Hopefully the Weather is beginning to break now. Things should begin to accelerate after the full moon on the 24th April. 

John hard at work in his Garden
John hard at work in his Garden

John (my horticultural partner in crime) and I decided to have a go at grafting some new Apple Trees. Normally the prunings from the winter cut get dumped. Whilst sitting huddled around the wood burner in the Farm kitchen, back in January, the rain and hail lashing at the windows. Discussing the coming year. We decided to have a grow at grafting some trees. I ordered some rootstocks from Buckingham Nurseries and sat back to wait for them to arrive.

Just a few weeks back they arrived. We heeled them in to wait for the buds to start breaking, which they did just over a fortnight ago. So we decided to bite the bullet and have a go. We had been waiting for our Greek friend Panos to come over and give us some advice and instruction, but he took poorly, so we decided to crack on alone. 

We had decided to both take a slightly different approach when it came to preparing the scions. I chose to wrap mine in a damp cloth and fix a plastic band around them and then leave them out in a sheltered place til they budded. John wrapped his in plastic and put them in the fridge. Mine started budding first, we took this as a sign to begin.

One wet and windy Friday a couple of weeks back, we tucked ourselves into John's work shed up at the farm and spent the next couple of hours farting about as only old codgers can. Of course being the kind of gardeners that we are, we roped in whatever came to hand rather than go out and spend money. We found some adhesive tape in an old first aid kit. This proved to be invaluable as it was made of cotton and we were able to create some tension around the graft. Next, to seal the graft from water ingress we used that sticky plumbers tape. Both had been knocking around  for some time, but were perfectly serviceable. All the tools had been given a good rub with some Alchohol wipes that were in the kit, too. 

Preparing a scion for grafting
Preparing a scion for grafting

It took us a good few hours in the cold. We were both wrapped up but the workshop was bloody freezing. We had 14 to do. We pressed on and got them done. To reward ourselves we had a late lunch of Bacon and Eggs, washed down with a panad or two. Coffee for me Tea for John.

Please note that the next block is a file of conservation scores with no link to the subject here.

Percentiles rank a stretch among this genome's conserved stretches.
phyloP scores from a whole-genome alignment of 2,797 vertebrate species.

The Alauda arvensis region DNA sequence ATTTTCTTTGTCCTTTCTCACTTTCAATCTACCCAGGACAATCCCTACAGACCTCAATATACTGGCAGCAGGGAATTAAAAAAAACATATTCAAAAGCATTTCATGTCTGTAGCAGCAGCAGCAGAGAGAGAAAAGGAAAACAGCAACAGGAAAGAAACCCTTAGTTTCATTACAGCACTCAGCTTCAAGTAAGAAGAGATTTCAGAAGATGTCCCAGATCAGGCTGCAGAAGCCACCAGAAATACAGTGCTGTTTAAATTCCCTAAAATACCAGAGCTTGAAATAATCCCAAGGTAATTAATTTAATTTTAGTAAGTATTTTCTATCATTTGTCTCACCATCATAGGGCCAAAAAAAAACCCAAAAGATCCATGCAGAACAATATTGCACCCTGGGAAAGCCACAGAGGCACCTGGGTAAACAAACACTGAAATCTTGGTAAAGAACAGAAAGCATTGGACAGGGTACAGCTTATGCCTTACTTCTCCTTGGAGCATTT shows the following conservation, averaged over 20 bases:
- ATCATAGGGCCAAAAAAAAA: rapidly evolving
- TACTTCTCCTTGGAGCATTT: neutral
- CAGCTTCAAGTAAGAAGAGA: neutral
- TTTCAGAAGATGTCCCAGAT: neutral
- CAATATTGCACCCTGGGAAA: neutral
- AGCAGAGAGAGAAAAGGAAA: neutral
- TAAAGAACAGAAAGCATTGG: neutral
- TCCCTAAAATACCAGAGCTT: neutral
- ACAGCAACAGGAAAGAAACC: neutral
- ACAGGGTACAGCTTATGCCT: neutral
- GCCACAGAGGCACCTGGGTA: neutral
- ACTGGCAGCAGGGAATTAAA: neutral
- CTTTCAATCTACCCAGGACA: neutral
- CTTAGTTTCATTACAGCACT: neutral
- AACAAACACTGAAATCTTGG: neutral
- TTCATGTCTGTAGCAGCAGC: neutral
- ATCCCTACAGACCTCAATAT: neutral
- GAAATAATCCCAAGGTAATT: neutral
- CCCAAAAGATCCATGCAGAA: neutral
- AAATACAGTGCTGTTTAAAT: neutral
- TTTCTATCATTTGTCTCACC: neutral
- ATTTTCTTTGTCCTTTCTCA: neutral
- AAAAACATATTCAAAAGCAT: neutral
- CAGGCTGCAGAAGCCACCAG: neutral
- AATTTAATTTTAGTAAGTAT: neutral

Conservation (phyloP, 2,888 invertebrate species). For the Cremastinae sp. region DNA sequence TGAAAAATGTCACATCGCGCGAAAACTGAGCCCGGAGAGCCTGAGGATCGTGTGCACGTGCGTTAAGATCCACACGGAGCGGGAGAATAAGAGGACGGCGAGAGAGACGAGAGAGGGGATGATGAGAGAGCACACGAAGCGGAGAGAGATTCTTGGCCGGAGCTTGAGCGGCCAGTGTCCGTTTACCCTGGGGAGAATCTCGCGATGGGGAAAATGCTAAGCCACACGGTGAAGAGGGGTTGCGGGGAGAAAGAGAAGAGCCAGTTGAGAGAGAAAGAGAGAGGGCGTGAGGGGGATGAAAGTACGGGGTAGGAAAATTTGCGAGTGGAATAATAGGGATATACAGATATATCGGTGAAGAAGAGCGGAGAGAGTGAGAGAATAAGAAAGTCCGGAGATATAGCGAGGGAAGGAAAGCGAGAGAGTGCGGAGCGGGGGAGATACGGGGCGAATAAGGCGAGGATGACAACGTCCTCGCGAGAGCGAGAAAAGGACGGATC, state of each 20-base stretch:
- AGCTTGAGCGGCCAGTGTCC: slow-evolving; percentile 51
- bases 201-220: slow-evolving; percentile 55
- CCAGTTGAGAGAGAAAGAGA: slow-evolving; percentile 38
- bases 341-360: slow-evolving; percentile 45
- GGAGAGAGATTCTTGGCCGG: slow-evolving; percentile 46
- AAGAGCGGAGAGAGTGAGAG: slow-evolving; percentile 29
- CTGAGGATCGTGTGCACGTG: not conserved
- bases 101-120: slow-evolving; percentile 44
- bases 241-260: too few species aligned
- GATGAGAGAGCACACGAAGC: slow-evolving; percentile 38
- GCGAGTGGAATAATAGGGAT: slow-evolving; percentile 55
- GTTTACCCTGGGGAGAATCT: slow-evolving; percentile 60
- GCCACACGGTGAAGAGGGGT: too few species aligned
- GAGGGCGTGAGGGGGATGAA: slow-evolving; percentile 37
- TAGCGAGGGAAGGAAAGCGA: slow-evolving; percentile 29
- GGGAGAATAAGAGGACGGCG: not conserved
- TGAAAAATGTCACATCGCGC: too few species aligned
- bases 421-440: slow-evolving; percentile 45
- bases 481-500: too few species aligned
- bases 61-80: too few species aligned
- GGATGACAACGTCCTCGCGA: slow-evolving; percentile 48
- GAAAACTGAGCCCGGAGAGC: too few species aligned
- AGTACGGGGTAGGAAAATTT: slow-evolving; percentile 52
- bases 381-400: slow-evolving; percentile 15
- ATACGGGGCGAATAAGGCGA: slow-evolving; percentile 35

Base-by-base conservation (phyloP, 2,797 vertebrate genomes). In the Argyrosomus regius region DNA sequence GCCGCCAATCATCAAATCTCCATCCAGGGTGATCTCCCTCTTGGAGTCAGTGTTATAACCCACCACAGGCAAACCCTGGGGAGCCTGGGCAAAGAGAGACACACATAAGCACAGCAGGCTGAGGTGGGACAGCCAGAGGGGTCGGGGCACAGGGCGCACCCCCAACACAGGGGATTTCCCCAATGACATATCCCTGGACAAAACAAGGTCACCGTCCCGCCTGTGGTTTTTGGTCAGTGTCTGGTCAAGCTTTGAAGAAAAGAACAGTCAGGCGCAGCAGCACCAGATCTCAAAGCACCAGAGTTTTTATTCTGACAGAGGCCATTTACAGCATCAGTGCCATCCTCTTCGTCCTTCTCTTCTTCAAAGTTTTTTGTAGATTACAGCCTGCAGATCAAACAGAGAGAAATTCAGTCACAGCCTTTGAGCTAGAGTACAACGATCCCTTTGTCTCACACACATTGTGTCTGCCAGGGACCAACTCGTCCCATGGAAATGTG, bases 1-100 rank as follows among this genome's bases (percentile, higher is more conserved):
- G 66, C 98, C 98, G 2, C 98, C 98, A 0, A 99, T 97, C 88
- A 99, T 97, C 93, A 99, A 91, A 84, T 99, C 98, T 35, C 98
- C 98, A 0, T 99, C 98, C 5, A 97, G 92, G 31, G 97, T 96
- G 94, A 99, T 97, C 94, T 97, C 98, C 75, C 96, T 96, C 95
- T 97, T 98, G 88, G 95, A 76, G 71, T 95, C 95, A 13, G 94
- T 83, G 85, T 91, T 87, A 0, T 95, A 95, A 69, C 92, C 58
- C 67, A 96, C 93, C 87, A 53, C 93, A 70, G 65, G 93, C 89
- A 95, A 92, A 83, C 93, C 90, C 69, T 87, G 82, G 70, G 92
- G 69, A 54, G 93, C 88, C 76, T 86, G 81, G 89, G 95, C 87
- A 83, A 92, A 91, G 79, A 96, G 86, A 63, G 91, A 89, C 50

I took mine home wrapped in the same cloth in the same plastic bag. It would be a couple of days before I got the chance to pot them up. Enlisting the aid of Amber, my eldest daughter,  this task was completed successfully. We used a mixture of FYM, John Innes #1 and some Jack's Magic compost, into 30 litre pots. Once they were in, a layer of hanging basket compost was added to the top to help with water retention. Once it begins to heat up I shall add a layer of stones to slow down evaporation. Up here at the heady height of 240m above sea-level, during May, June and Early July, the daytime temperatures often climb into the 80's (Fahrenheit that is). Half way through July. Just as the school holidays start it begins to rain, peaking mid August and not dissipating until Mid-September. Just after the end of the School Holidays. The Sun makes a welcome reappearance. Usually 'til just before half-term ?

It's my plan to keep them in pots and feed them some of my patented, home made liquid feed - more on that in another post, when my comfrey plot is ready to harvest. Mmmm. Nice big juicy Apples. Last years' from my starter tree, were gorgeous.

It's now just over a fortnight since they were potted up. In spite of the high winds, rain, hail and snow, they seem to be thriving and happy little buds are swelling. Today, although there is still a cold wind, the Sun has made its first appearance for some time. 
Happy Days.